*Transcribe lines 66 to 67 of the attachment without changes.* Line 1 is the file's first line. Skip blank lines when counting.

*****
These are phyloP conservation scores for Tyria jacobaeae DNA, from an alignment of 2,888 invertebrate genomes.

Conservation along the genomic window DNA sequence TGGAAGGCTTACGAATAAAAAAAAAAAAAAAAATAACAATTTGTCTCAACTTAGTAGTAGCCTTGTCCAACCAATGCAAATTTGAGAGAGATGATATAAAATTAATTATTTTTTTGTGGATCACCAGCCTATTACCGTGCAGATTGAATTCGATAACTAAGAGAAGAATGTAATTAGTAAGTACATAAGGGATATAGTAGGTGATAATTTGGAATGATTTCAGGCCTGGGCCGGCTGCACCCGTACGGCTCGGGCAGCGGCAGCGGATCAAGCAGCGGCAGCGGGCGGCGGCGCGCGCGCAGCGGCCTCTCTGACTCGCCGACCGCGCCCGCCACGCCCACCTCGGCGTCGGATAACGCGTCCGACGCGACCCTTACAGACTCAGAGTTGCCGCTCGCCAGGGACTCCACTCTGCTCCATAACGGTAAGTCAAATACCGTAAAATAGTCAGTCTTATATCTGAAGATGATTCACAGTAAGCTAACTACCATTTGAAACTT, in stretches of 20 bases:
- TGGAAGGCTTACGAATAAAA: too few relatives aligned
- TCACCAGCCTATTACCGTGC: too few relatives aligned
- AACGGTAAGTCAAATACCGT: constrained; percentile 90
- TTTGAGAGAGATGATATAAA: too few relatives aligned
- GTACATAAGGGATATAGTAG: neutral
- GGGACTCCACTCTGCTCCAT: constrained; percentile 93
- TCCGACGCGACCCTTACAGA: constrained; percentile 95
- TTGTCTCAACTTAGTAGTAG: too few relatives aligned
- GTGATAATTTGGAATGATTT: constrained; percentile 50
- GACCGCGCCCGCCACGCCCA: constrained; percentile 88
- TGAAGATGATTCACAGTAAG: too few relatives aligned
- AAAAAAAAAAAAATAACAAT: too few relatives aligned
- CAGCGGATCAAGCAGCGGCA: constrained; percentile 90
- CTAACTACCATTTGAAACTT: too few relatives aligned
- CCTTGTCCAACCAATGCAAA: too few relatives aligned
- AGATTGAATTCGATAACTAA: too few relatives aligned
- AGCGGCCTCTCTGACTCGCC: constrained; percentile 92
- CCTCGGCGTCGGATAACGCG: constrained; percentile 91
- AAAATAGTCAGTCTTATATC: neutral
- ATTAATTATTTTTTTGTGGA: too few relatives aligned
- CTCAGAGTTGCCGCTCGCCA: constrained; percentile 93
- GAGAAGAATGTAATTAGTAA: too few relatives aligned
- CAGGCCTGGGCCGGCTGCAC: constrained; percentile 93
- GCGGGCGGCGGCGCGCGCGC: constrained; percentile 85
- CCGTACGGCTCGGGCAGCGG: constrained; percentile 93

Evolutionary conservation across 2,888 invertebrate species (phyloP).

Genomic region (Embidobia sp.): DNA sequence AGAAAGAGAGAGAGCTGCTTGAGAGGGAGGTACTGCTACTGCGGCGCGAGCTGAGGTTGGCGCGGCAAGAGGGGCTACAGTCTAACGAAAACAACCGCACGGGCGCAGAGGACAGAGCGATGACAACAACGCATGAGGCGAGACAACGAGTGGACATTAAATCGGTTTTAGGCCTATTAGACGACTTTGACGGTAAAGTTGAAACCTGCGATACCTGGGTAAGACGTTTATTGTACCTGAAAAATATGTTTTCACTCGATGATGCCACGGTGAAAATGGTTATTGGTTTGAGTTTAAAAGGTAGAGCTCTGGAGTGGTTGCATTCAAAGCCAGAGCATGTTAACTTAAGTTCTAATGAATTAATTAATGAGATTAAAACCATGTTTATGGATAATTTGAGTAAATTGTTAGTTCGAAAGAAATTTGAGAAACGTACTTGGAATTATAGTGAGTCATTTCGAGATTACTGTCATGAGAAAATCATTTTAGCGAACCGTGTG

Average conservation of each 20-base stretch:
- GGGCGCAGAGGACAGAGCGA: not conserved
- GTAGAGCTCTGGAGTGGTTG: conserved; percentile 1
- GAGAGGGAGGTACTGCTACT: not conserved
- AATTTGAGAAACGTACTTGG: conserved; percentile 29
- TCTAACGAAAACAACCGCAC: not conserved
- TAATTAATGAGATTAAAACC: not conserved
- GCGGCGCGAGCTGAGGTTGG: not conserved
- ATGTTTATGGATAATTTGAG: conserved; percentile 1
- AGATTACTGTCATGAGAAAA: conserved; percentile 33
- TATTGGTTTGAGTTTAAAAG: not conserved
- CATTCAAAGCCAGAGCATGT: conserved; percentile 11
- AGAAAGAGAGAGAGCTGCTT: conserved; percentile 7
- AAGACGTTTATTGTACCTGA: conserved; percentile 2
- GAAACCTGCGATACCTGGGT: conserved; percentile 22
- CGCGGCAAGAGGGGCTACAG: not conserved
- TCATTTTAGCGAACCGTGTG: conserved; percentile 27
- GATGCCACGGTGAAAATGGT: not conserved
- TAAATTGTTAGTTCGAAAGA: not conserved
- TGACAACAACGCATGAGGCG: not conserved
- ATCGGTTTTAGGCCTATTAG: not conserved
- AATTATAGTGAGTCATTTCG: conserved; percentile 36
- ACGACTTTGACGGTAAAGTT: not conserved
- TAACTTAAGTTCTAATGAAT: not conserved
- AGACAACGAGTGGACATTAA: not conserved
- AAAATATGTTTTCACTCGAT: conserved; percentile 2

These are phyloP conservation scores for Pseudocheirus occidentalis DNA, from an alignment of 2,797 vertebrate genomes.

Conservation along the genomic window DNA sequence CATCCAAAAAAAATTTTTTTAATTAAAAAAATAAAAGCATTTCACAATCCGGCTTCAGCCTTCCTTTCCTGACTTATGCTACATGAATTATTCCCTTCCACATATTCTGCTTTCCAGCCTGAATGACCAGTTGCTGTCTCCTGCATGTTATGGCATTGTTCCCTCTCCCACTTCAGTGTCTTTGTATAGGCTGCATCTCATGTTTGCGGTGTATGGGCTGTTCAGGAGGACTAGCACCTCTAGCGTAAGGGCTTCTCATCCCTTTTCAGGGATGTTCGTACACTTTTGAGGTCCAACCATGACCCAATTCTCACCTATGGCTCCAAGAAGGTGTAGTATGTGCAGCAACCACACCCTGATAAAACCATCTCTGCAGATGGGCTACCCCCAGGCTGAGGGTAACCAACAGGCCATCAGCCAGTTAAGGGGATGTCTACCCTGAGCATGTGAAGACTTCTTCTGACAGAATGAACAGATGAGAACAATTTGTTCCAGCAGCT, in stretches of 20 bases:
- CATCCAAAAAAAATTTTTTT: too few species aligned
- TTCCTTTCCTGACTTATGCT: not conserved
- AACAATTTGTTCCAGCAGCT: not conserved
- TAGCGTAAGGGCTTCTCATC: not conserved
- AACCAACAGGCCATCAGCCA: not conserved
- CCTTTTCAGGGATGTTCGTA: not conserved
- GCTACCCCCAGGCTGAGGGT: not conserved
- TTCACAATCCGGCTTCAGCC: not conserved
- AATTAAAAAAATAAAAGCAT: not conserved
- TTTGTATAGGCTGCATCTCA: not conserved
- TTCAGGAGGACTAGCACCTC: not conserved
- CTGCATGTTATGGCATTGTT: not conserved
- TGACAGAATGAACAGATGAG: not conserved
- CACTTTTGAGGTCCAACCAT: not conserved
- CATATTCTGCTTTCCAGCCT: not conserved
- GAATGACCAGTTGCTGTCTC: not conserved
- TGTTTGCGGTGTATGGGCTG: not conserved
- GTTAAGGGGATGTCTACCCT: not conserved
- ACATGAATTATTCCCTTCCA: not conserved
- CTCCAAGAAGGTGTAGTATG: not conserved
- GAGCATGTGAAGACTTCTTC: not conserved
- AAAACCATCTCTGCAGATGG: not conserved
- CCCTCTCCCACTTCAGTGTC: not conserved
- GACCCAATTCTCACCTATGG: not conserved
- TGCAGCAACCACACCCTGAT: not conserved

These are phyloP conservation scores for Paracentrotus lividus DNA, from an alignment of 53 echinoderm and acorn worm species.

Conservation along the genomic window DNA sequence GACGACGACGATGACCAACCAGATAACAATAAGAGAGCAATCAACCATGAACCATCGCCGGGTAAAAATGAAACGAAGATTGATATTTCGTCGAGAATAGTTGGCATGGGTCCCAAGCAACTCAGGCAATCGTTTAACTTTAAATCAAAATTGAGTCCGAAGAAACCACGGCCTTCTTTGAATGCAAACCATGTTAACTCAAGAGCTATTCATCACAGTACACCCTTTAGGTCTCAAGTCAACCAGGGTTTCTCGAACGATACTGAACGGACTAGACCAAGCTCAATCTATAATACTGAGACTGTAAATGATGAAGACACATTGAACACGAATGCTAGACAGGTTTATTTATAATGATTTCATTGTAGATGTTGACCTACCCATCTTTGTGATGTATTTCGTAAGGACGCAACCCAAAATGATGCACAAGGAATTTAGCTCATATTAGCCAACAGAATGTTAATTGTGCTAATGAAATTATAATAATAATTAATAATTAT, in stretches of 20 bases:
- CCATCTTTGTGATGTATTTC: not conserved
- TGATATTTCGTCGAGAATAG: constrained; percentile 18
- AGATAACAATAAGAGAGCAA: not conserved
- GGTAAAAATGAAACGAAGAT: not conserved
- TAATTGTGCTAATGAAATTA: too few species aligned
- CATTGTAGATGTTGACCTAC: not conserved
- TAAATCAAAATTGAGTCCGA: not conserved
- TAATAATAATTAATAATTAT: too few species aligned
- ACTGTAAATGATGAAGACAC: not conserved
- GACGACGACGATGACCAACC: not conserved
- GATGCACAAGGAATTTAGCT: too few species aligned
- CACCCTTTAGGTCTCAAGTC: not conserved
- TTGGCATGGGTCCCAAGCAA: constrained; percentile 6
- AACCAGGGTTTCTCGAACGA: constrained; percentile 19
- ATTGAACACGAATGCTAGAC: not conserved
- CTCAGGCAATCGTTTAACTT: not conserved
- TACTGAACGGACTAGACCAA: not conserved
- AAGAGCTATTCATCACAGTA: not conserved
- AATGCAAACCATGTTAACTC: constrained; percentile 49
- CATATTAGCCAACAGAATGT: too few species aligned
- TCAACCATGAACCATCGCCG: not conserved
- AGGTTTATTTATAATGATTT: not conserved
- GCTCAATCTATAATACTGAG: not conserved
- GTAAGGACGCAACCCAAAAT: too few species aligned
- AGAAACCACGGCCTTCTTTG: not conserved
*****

- AATTAAAAAAATAAAAGCAT: not conserved
- TTTGTATAGGCTGCATCTCA: not conserved